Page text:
You won’t find a definition of an agency worker or temp in the statutes. Recent employment laws give rights to ‘workers’ (as distinct from ’employees’), but agency workers are excluded from the right to claim unfair dismissal compensation, unless they are an employee of either the agency or the client business. Neither can agency workers claim equality of treatment with their permanent counterparts within a client business.
If temps did enjoy such protection, the cost of taking them on would rise and the incentive for doing so would fall. That said, the quest for agency worker rights is well under way. In April 2004, the introduction of the revamped Conduct of Employment Agencies and Employment Businesses Regulations 2003 ensured minimum standards for relationships between agencies, client businesses and workers.
Similarly, the campaign for freestanding individual rights for agency workers has begun in Europe, with the proposed Temporary Agency Workers Directive on working conditions for temps. Last July, the government announced it would stop its long-standing opposition to the Directive, although there are other member states which may continue to oppose it.
That leaves the question of unfair dismissal and other employment rights. Is it fair that an agency worker can be discharged at the drop of a hat? The courts do not altogether think so.
The Court of Appeal decision last year in Dacas v Brook Street Bureau establishes a high watermark. The ruse adopted by the court in that case is cunningly simple: if you need to be an employee in law to claim unfair dismissal, it is possible to give agency workers this protection by finding that a implied contract of employment exists between the agency worker and the client business or the agency.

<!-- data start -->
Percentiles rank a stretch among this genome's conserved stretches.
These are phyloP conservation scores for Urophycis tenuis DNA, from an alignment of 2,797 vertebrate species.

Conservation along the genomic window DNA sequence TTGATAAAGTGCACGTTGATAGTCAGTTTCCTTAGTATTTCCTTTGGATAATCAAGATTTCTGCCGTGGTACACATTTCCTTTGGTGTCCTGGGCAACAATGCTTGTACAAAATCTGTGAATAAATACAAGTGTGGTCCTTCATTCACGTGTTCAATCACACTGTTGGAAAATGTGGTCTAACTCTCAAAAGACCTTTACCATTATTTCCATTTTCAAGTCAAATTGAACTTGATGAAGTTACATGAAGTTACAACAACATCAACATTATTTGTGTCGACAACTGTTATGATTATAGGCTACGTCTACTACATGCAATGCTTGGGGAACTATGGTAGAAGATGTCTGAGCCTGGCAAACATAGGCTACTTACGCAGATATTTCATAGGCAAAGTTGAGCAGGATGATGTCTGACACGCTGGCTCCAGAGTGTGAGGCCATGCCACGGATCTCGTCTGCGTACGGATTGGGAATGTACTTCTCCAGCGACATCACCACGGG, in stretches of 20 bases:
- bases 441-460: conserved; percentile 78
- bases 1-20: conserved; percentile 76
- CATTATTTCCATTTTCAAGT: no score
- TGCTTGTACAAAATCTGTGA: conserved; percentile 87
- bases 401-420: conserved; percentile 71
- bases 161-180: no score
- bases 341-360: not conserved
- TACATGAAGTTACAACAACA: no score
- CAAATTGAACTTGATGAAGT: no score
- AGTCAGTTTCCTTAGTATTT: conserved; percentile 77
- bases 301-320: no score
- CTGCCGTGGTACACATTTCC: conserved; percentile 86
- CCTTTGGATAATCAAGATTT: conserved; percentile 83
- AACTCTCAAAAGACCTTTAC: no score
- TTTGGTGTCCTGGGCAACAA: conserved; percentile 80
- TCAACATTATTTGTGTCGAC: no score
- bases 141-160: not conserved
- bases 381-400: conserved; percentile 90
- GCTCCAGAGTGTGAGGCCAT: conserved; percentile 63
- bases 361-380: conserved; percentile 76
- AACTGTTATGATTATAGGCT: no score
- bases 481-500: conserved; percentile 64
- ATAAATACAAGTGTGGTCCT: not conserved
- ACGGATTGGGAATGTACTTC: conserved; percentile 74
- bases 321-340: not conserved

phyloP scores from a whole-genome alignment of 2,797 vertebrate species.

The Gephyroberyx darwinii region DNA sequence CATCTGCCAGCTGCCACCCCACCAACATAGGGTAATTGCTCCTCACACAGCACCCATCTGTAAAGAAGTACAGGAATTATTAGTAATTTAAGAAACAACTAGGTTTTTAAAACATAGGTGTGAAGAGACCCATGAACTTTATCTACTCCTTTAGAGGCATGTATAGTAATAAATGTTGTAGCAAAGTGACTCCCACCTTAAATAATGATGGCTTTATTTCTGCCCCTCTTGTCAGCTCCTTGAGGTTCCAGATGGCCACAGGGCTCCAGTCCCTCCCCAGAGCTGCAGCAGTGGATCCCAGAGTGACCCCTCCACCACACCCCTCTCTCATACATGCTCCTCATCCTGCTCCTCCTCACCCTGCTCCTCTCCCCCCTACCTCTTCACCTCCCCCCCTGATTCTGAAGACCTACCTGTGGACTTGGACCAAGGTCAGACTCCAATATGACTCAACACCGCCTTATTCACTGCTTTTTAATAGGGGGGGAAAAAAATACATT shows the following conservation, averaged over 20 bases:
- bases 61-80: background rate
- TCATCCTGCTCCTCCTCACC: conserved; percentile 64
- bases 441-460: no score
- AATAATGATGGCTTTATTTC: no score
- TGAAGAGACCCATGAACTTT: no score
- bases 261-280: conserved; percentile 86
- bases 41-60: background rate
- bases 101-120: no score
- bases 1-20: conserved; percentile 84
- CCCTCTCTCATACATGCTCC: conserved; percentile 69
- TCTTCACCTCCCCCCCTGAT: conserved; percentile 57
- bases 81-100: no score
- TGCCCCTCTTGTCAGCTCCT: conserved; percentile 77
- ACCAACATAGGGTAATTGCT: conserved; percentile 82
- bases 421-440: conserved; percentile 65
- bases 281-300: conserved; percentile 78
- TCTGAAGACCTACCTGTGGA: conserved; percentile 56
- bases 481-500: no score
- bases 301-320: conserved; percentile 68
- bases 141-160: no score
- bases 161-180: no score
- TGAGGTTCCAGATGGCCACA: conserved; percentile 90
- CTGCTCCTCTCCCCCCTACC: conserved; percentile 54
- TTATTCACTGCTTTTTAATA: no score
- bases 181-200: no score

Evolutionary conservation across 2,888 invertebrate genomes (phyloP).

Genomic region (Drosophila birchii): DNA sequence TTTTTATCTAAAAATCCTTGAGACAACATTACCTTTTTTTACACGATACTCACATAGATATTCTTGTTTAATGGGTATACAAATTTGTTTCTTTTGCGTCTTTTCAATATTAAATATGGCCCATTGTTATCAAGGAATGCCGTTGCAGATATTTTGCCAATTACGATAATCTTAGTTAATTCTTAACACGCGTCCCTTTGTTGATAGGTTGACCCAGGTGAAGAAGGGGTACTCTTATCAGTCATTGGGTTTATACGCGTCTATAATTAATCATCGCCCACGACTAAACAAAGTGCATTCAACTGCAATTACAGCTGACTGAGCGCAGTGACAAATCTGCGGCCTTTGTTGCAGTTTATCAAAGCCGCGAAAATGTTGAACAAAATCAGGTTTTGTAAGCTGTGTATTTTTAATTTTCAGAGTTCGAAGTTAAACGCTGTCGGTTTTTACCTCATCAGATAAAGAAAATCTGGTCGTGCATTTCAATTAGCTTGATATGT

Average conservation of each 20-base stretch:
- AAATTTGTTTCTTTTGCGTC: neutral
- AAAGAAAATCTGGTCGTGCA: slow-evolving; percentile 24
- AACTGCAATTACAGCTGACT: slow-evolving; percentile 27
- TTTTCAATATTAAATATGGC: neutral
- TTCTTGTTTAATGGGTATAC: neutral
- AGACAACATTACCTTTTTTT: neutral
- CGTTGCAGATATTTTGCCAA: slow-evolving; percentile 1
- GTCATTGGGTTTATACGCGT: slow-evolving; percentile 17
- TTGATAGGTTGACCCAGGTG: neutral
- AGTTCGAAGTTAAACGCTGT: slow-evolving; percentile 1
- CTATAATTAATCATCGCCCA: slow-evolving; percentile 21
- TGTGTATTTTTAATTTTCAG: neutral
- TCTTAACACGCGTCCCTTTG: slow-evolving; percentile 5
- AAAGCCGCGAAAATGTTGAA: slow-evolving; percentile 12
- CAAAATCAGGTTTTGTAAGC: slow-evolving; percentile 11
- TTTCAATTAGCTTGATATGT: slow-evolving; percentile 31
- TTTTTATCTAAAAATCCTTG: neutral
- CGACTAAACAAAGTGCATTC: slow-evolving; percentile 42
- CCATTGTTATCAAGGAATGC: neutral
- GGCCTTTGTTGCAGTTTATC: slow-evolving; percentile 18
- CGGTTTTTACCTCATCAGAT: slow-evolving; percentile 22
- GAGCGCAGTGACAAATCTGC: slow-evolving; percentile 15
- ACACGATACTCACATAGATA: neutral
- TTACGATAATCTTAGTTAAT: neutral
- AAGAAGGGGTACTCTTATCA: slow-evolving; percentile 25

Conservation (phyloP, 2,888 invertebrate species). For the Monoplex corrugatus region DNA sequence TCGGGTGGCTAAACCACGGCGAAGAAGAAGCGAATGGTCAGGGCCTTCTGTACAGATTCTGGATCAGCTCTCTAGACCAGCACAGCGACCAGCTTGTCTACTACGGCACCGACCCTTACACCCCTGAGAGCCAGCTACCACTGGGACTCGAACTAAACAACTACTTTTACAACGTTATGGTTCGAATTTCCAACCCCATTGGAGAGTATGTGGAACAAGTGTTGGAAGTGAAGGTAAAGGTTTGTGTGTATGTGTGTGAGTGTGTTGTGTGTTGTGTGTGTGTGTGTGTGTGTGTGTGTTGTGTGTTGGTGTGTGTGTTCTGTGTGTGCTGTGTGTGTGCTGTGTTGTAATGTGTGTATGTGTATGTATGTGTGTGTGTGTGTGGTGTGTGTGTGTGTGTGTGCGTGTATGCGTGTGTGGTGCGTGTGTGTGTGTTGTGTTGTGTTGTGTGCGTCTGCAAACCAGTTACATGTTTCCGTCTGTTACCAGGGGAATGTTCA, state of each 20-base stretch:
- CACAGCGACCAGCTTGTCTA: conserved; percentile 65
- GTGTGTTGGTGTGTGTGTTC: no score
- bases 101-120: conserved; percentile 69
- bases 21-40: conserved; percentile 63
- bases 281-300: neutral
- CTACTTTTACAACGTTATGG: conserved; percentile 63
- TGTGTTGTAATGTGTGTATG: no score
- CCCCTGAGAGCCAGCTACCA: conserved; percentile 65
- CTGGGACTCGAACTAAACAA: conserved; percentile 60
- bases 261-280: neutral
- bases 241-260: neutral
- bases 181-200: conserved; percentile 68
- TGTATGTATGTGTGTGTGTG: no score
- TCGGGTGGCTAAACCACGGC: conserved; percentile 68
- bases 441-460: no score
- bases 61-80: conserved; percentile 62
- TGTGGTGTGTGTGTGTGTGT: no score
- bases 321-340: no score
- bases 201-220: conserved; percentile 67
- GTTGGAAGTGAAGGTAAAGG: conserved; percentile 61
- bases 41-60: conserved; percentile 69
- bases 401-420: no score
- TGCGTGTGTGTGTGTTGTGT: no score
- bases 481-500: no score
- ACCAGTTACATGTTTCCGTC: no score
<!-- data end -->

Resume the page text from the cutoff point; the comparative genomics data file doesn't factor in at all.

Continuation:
Making the case
Mrs Dacas worked for Wandsworth Borough Council for a number of years as a cleaner. Brook Street Bureau supplied her services to the council under a temporary worker agreement which said that Dacas was an employee of neither Brook Street nor any of its clients. The council exercised control over Dacas’ activities. Brook Street set her rate of pay and paid her out of payments made to it by the council. Brook Street accounted for PAYE, income tax and National Insurance and dealt with sick pay and holidays.
After two incidents, Dacas was discharged and Brook Street told her that it would no longer find work for her. Dacas claimed unfair dismissal compensation on the basis that she was an employee either of Wandsworth Borough Council or of Brook Street. The Employment Appeals Tribunal found that Dacas was an employee of the agency, but the Court of Appeal found that she was an employee of the council.
So what does an agency worker or temp need to show to make a case for employment rights? The House of Lords in Carmichael v National Power in 2000 said that the ‘irreducible minimum’ of a contract of employment is that there is mutuality of obligation between the worker and the end user – there is an obligation to provide work and an obligation on the part of the worker to perform it. In Dacas, the Court of Appeal said that an employee cannot qualify as an employee unless there is a contract which provides for mutuality of obligation coupled with the presence of control.
In Dacas, the court concluded that Wandsworth Borough Council exercised the relevant degree of control over Dacas and that mutuality of obligation existed between them. The fact that she had a contract with the agency did not prevent an implied contract existing between her and the council and tribunals must now consider whether an implied contract exists in similar cases.
Courts and tribunals have not been idle since this decision. In Bridges & Others v Industrial Rubber plc, the EAT demonstrated that Dacas would be strictly applied. The case concerned home workers who were paid according to the amount of work they completed. They received holiday pay, sick pay and maternity pay. Although work was graded as to its urgency, they could work whenever they liked. Their contracts said that the company was under no obligation to provide work and the home workers were under no obligation to accept it. The EAT had no trouble concluding that they were not employees.